Lentils

The mood booster: Folate

Skip the mac and cheese and make a hearty bowl of soup your new favorite comfort food. A study published in the Journal of Nutrition found that of the 2,682 middle-age Finnish men in the study, those whose diets contained the least folate were 67 percent more likely to suffer from depression. Research suggests that low levels of the B vitamin impair the metabolism of neurotransmitters, leaving your brain short on serotonin and dopamine. Get your folate fix with a cup of lentils, which contains 230 calories and provides 70 percent of your daily folate and 63 percent of your daily fiber.

Avocado

The mood booster: Oleic acid

Healthy fats, like those found in olive oil and avocados, don't just keep belly fat at bay. They can also ward off a bad mood. Oleic acid, a monounsaturated omega-9 fatty acid, increases the feel-good chemical serotonin in the brain, keeping you calm. In a study published in the Archives of General Psychiatry, researchers at the University of Nivarra in Spain found that people who consumed a Mediterranean diet rich in fruits, nuts, fish and olive oil were 30 percent less likely to become depressed.

Citrus Fruit

The mood booster: Vitamin C

For only 60 calories a pop, it's easy to get nearly 100 percent of your daily recommended vitamin C in one place. Skip your orange and you might end up feeling bitter. In a study conducted by doctors at Jewish General Hospital in Montreal and published in the journal Nutrition, researchers found that when vitamin C-deficient hospital patients were supplemented with 500 mg of vitamin C twice daily for 1 week they experienced a 34 percent reduction in mood disturbance. Even the smell of citrus can put you in a better state of mind. When participants in an Ohio State University study smelled lemons, they reported greater improvements in mood and had higher levels of norepinephrine compared with when they sniffed lavender or unscented water.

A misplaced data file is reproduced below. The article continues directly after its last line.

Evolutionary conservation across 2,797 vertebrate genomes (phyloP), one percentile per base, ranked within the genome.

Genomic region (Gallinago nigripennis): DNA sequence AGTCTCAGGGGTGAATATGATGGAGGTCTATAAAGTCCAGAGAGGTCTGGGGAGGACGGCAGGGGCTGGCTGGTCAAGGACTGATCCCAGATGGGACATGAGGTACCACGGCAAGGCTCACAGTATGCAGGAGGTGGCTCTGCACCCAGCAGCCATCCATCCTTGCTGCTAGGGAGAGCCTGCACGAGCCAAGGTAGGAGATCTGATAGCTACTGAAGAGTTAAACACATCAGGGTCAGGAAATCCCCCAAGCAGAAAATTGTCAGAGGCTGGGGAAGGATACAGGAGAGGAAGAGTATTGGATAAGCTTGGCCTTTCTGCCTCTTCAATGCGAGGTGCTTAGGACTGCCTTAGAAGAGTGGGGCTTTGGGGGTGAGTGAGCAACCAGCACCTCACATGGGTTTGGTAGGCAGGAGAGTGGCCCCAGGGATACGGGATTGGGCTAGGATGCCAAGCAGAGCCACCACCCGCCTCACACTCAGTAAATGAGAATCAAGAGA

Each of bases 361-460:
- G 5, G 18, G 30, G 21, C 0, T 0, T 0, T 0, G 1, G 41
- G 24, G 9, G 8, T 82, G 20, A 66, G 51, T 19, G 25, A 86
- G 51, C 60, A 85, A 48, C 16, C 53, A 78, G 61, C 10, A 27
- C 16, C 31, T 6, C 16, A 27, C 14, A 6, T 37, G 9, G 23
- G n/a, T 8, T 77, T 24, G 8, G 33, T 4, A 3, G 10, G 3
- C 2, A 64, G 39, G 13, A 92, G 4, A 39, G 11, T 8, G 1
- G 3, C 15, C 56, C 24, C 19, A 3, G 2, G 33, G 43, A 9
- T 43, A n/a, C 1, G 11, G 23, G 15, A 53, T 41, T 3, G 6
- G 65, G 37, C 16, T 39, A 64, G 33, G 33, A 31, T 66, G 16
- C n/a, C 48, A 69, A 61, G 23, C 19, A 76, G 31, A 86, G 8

Bananas

The mood booster: Magnesium

This portable treat makes a great 100-calorie snack when you're craving something sweet. Bananas are a good source of magnesium, a mineral that helps the brain deal with stress and may help boost mood, too. In a study of 5,700 adults published in the Australian and New Zealand Journal of Psychiatry, researchers linked higher levels of anxiety and depression to study participants with lower magnesium intake. Bananas are also packed with potassium, which helps boost alertness, tryptophan, an amino acid that aids the body in producing mood-boosting serotonin and mood-stabilizing vitamin B6.

Pimples, Pustules & Cysts

What are Pimples? Pustules? Cysts?

Pimples

 
 

Put simply, a pimple is an inflamed acne lesion that has not come to head yet.  As oil and dead skin cells build up, they put pressure on the cells surrounding the pore. With enough pressure, the sides of the pore rupture and the contents of the pore leak into the surrounding skin. Because this sebaceous material contains a lot of P. acnes bacteria, the surrounding skin now becomes infected, creating a red bump that we know as a pimple.

Pustule

 
 

A pustule is a pimple that has come to a head. It is different from a pimple only in that it contains white blood cells. When the immune system fights off the P. acnes infection, white blood cells, which are soldiers of the immune system — pile up, creating pus in the pore.

Cysts

 
 

Acne cysts are soft, pus-filled and inflamed lesions that occur deep in the dermis. When a group of pustules cluster together under the skin, they form a cyst. An acne cyst can appear similar to a nodule, but is pus-filled, and can have a diameter of 5mm or more across. They are usually very painful and often scar. Cystic acne can affect anyone, but it is more common in teenage boys and young men.

Inflamed acne lesions like pimples, pustules and cysts tend to respond quickly to the right acne products. This along with the right lifestyle changes can dramatically clear up and get rid of inflamed acne.